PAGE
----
Venkatasubba Rao, J.
1. The respondent, a Nambudri Brahmin, applied to the lower Court for leave to file the suit in question in forma pauperis, the object of the suit being the removal of the karnavan of his illom. The leave having been granted, the lower Court's order is attacked by the first defendant, the karnavan. The plaintiff (the respondent) is not represented in this Court, but at my request Mr. B. Sitarama Rao has argued the case as amicus curiae and I am indebted to him for his lucid and careful argument.
2. The karnavan objects that the plaint does not disclose a cause of action and that therefore under Order 33, Rule 5 of the Civil Procedure Code the lower Court ought not to have permitted the plaintiff to sue as a pauper. His learned Counsel's contention is that the right to demand partition, which a Nambudri Brahmin possesses in virtue of the recent Madras Nambudri Act (Act No. XXI of 1933), is inconsistent with the continued existence of a right to bring a suit for the removal of a karnavan. He rests his argument on the well-known maxim, ' The reason of the law ceasing, the law also ceases'. True, the right to demand the removal of a karnavan was consequent upon, and resulted from, the incident of impartibility, which attached to the property of a Nambudri illom. Says Mr. Justice Sundara Aiyar in his Treatise on the Malabar and Aliyasantana Law, page 104:
At the same time it ought not to be forgotten that the junior members not being entitled to partition or even to call upon the karnavan to account, it is but right they should be entitled at least to see that the tarwad affairs are managed by a proper person. Courts should not hesitate to exercise their jurisdiction, when it is clear that the interests of the tarwad require the removal of the karnavan.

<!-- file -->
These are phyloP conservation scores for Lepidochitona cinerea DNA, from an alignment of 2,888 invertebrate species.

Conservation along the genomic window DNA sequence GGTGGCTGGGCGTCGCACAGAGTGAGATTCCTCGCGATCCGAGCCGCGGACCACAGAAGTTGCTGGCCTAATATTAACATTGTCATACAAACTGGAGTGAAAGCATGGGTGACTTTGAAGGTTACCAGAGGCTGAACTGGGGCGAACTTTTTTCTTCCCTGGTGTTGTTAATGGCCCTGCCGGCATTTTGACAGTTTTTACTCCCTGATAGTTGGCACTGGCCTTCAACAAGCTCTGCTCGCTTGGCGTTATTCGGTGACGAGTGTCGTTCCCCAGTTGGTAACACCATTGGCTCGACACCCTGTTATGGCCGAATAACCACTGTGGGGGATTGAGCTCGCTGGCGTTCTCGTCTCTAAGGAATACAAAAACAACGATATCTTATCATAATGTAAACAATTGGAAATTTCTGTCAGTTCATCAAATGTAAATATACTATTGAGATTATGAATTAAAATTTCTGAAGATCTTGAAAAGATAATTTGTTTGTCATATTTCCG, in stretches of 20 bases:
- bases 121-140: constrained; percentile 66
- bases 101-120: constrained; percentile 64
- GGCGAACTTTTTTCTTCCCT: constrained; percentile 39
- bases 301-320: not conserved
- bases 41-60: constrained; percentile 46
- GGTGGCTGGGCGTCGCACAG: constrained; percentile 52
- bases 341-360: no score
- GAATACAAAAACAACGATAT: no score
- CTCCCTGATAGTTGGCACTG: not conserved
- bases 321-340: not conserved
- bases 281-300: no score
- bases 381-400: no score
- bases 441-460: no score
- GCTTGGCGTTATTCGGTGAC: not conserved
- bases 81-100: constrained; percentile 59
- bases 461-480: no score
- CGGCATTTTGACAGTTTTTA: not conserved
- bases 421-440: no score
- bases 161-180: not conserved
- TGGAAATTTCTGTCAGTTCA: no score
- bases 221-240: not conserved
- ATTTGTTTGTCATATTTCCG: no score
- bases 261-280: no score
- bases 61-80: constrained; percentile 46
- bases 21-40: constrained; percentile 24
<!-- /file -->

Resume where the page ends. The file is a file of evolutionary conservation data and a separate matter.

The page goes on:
3. But the question depends not upon any abstract principles but on the definite provisions of the Nambudri Act, which make it clear beyond doubt that except where the law has been expressly altered, the previous law applies. First, the preamble shows that only ' in certain respects ' the law has been amended, and it makes mention of the five topics with 'which the Act deals, namely : (1) family management, (2) marriage, (3) guardianship, (4) intestate succession and (5) partition; it is in regard to each of these matters that the preamble says that the law has been denned and amended ' in certain respects ' only.
4. Secondly, Section 26, provides:
Nothing contained in this Act shall be deemed to affect any law, custom or usage applicable to Nambudri Brahmins except to the extent expressly laid down in this Act.
5. Under the law previous to the enactment, the right to demand partition was non-existent, but there existed a right to sue for the removal of a karnavan, there thus being a deviation in both these respects from the Mitakshara law. The argument that because the new Act restores one incident of the Mitakshara law, therefore it should follow that law should be applied in its entirety, ignores the express provisions of the Statute and must be rejected. A perusal of the Act will show that the Legislature, far from applying bodily the Mitakshara law to the Nambudris, has preserved the many peculiar incidents of the Nambudri system in the case of each of the topics referred to above and dealt with by the Act. The very conception of an illom as consisting of both males and females, each of whom is entitled to a share in the family property, is repugnant to the notion of a joint family under the Mitakshara system. Each chapter abounds in instances where the law under the Act is a deviation from the ordinary Mitakshara law and it is unnecessary to refer to them in any detail. I must therefore hold that in the absence of an express provision abrogating the rule of ' law, custom or usage ' (by whatever name it may be called) which enabled Nambudri Brahmins to sue for the removal of a karnavan, that right exists in spite of the Act and that the lower Court's order is right.
6. In the result, the Civil Revision Petition is dismissed.